While the exemption expired in March 2021, there is broad-based agreement that the ratio requirement should be adjusted in some way. Duffie claims that it "is unnecessarily reducing liquidity, and with no cost to financial stability, you could dial that one down and increase risk-based requirements to compensate for it. Financial stability and market efficiency would then be better." Kohn offers a similar judgment, suggesting that one approach would be to exempt reserves or Treasurys, or both, and raise the leverage ratio on other assets by whatever small amount necessary to neutralize the change. At the same time, he notes the risk-based capital requirements could be increased by adding a more actively used countercyclical capital buffer. Covas says that removing reserve balances and Treasurys from the leverage ratio is the key reform being pursued by the banking industry. These reforms have yet to be put into place, however, reflecting the complex balancing of costs and benefits involved in designing effective capital regulation.

Bolder Changes to the Market Structure

More ambitious reforms are also on the table. An October 2022 New York Fed Staff Report explored the costs and benefits of "all-to-all" trading, which would constitute a significant change in the market’s structure. Under this system, buyers and sellers would no longer rely on intermediation by the large banks to conduct transactions. Instead, they would engage directly with one another, and those transactions would be guaranteed by a third party. While no decisions have been made, the report states that all-to-all trading would "encourage market resilience by providing additional opportunities for trading partners to match on a trade without use of an intermediary" and result in "lower transaction costs for liquidity consumers and could improve transparency around trade data."

Transparency would be enhanced because under such a structure, all market participants would have the same real-time ability to see transactions taking place within the market. Everyone would know the prevailing price for a given security, leading to better matching between sellers and buyers. This move to more real-time reporting, however, raises some red flags for dealers. Some trades are very large and executing an entire deal can take time and occur in several steps. "If this information is available in real time," says Covas, that "would allow market participants to position against market makers and increase the costs of intermediating in Treasury markets."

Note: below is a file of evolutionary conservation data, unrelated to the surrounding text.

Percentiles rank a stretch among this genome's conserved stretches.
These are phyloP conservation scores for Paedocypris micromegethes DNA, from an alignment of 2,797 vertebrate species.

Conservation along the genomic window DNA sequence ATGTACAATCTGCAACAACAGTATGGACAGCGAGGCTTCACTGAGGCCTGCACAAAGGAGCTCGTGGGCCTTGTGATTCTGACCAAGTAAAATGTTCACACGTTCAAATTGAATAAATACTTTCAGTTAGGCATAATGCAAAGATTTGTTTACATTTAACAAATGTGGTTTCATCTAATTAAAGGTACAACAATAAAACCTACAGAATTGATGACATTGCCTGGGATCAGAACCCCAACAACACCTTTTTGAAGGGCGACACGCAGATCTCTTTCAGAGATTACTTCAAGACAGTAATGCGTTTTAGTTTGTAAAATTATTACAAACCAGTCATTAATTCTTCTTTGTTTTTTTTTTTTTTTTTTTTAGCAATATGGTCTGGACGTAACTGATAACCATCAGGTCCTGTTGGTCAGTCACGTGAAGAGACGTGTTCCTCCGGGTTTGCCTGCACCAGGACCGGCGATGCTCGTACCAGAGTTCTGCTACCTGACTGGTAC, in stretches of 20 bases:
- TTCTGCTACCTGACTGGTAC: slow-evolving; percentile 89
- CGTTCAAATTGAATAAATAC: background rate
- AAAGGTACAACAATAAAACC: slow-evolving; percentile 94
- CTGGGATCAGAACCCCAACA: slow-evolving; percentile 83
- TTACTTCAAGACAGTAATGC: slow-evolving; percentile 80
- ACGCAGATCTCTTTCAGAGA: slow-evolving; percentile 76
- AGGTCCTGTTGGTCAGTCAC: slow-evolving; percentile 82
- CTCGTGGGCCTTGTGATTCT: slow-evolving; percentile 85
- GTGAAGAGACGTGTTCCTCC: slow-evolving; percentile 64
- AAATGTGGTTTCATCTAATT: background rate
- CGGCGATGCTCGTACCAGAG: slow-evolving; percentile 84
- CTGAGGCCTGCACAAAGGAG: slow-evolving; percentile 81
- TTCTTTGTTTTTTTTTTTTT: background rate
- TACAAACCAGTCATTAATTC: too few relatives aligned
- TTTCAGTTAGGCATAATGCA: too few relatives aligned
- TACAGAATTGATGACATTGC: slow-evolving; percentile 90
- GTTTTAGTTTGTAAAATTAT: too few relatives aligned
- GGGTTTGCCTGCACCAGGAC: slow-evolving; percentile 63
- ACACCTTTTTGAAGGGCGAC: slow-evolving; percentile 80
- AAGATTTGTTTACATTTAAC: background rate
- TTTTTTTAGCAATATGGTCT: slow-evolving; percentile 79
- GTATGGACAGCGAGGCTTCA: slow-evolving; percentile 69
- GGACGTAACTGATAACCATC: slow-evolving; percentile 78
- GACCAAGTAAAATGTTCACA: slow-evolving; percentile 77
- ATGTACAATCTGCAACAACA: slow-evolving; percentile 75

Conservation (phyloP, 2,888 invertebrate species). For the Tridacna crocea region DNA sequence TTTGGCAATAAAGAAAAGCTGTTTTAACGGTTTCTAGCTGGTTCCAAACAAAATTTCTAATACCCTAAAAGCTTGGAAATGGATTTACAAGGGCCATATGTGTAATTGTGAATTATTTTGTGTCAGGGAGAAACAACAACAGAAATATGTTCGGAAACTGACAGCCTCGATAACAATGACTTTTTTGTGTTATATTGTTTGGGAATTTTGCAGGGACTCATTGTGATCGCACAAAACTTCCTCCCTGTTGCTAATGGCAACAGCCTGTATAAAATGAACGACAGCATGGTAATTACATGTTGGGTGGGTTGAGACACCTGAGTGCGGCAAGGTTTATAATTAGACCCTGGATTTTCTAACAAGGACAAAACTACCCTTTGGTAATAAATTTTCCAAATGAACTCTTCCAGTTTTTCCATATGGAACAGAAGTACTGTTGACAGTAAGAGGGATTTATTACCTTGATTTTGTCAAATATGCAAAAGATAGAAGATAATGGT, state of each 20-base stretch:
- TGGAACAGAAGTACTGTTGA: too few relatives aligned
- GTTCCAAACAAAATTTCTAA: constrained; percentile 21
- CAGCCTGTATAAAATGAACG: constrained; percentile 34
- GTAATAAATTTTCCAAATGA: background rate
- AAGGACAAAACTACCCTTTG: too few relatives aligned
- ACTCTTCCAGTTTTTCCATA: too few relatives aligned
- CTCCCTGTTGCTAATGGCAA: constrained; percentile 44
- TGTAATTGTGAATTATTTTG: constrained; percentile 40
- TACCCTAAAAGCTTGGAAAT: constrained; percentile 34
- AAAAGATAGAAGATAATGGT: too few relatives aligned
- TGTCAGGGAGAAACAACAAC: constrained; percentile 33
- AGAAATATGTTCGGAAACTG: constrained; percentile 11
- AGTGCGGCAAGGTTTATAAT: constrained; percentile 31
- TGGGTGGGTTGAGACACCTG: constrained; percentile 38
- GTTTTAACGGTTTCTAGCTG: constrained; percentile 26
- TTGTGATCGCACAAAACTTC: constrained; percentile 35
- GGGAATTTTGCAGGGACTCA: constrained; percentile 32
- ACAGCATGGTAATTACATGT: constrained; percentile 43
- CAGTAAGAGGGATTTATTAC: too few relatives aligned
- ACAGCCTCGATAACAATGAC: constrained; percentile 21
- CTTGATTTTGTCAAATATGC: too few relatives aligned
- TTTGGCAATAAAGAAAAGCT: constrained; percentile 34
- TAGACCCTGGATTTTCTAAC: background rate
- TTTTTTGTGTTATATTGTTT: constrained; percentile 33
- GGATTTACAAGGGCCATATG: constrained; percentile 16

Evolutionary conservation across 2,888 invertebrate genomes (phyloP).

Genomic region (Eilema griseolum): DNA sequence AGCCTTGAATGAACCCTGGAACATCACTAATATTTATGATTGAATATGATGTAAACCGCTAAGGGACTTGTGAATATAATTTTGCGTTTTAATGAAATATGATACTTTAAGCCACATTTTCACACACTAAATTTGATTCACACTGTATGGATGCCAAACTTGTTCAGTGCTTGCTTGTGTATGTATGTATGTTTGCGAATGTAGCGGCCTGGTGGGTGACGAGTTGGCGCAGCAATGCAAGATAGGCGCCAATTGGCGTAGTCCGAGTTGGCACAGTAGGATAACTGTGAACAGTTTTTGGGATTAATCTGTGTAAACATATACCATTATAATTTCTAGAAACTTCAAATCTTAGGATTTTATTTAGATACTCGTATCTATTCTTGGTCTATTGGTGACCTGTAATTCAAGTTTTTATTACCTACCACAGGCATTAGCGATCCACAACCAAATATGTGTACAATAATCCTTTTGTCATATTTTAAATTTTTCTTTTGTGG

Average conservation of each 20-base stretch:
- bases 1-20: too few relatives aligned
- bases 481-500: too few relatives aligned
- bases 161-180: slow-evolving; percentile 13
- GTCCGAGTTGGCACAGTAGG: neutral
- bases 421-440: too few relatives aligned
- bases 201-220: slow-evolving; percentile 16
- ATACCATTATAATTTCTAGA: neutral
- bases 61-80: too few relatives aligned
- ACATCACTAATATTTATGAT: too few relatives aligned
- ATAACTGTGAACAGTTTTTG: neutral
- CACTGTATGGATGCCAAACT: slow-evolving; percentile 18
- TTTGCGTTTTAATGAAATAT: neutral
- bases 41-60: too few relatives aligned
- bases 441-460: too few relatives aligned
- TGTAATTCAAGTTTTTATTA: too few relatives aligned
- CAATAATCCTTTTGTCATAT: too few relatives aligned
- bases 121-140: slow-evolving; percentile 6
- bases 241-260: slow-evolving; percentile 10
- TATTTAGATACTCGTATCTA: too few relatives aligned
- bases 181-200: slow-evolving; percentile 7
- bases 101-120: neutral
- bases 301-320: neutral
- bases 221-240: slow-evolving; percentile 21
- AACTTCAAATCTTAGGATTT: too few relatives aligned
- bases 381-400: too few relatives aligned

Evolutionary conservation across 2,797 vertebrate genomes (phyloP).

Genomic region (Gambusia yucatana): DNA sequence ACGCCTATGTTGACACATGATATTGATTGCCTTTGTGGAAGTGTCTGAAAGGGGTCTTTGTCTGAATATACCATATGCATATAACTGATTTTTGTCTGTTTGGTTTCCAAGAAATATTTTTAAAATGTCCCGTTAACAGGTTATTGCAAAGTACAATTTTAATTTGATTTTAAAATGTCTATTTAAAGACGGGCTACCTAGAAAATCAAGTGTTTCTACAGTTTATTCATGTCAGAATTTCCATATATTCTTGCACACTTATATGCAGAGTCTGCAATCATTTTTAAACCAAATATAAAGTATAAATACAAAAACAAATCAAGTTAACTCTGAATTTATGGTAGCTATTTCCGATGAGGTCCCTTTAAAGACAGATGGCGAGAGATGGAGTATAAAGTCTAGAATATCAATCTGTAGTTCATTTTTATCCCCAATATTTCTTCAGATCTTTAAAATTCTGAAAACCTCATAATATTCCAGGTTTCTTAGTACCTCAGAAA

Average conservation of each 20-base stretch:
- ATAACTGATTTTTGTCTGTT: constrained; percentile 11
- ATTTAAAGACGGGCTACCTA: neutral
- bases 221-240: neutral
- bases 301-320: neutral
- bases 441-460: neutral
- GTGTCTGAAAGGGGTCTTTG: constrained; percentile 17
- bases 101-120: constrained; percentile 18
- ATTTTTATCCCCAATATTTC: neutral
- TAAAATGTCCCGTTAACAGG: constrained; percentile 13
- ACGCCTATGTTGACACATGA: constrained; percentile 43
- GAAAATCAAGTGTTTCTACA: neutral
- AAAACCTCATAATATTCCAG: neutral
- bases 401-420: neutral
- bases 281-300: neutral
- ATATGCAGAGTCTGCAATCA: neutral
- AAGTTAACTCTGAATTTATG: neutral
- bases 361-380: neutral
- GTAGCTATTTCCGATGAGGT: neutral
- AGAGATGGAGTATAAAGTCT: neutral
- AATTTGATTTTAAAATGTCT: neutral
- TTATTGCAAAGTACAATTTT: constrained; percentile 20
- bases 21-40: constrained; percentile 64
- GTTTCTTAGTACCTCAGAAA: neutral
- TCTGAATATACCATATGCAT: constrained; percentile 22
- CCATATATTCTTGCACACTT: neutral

Regulators and policymakers are aware of this concern and are currently implementing incremental changes. At the recent Treasury market conference in New York, Treasury Under Secretary for Domestic Finance Nellie Liang announced that the department would be pursuing the release of end-of-day transaction data for on-the-run Treasurys. This would be a first step, but she also suggested that even though the department will be "starting gradual and in a calibrated way," she anticipates eventually releasing transaction data after 60 minutes, which "would be beneficial and would still allow sufficient time for market participants to handle large transactions."

An intermediate step along the way to an all-to-all market structure is mandated and expanded "central clearing." Today, only primary dealers are obligated to submit their transactions to a central counterparty, the Fixed Income Clearing Corporation (FICC). A 2021 interagency working group report noted that only 13 percent of all Treasury cash transactions are centrally cleared. By requiring all market participants to register and clear their transactions with a designated intermediary such as the FICC, all transactions, not just those between dealers, could cancel each other out, a concept known as "netting." This could free up space on balance sheets for ongoing trading that would help keep the market liquid.

By requiring all market participants to register and clear their transactions with a designated intermediary such as the FICC, all transactions could cancel each other out. This could free up space on balance sheets for ongoing trading that would help keep the market liquid.


Ultimately, regulators will need to consider how to, as Kohn said in an August 2021 speech, "remove impediments to market making... without reducing the resilience of the banking system." Similarly, Duffie suggests that if regulatory requirements are relaxed too much, "market liquidity is improved on a typical day but not on a crisis day when some big banks might fail." Market watchers and participants will be paying close attention to see whether the additional steps taken to improve the functionality of the Treasury market — if any — will be enough to withstand whatever turbulence might lie ahead.


Chaffee, Marta, and Sam Schulhofer-Wohl. "Is a Treasury Clearing Mandate the Path to Increased Central Clearing?" Chicago Fed Insights, Federal Reserve Bank of Chicago, June 23, 2021.

Ennis, Huberto, Arantxa Jarque, and Hoossam Malek. "Bank Resolution and the Fed's New Standing Repo Facility." Economic Brief No. 22-06, February 2022.

Vissing-Jorgensen, Annette. "The Treasury Market in Spring 2020 and the Response of the Federal Reserve." Journal of Monetary Economics, November 2021, vol. 124, pp. 19-47.

Weiss, Colin R. "Foreign Demand for U.S. Treasury Securities during the Pandemic." FEDS Notes, Federal Reserve System Board of Governors, Jan. 28, 2022.